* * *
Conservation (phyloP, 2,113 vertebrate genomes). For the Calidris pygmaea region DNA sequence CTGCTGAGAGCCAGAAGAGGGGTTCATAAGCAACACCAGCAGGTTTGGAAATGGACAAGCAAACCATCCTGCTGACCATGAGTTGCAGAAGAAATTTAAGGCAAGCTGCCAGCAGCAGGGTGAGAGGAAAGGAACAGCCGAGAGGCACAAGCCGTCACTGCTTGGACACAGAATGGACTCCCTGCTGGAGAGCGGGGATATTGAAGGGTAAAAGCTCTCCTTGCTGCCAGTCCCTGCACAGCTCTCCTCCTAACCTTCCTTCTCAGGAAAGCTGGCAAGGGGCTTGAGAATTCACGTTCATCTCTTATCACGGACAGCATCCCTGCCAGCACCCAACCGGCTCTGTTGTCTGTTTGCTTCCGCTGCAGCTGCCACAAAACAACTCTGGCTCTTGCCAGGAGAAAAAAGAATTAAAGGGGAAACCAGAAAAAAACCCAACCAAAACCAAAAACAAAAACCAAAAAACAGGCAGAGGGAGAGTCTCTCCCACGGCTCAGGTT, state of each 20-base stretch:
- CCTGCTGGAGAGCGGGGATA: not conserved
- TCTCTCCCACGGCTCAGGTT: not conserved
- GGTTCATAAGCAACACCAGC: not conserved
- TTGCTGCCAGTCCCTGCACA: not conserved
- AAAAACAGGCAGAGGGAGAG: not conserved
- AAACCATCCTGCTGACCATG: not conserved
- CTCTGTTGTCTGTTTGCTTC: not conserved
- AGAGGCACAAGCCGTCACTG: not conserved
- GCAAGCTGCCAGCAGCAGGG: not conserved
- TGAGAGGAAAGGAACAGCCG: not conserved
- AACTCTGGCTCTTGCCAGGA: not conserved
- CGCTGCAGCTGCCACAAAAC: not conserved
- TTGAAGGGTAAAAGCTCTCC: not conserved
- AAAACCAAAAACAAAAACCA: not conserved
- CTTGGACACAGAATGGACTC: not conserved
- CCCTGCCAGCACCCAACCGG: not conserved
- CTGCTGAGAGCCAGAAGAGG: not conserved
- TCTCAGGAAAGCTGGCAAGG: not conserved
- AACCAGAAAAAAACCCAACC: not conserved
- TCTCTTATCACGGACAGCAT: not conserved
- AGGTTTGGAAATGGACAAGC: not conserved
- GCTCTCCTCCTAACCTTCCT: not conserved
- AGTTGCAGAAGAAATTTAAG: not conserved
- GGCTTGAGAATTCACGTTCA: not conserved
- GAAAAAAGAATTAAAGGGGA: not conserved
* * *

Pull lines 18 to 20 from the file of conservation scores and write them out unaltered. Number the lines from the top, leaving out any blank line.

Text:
- CTGCTGAGAGCCAGAAGAGG: not conserved
- TCTCAGGAAAGCTGGCAAGG: not conserved
- AACCAGAAAAAAACCCAACC: not conserved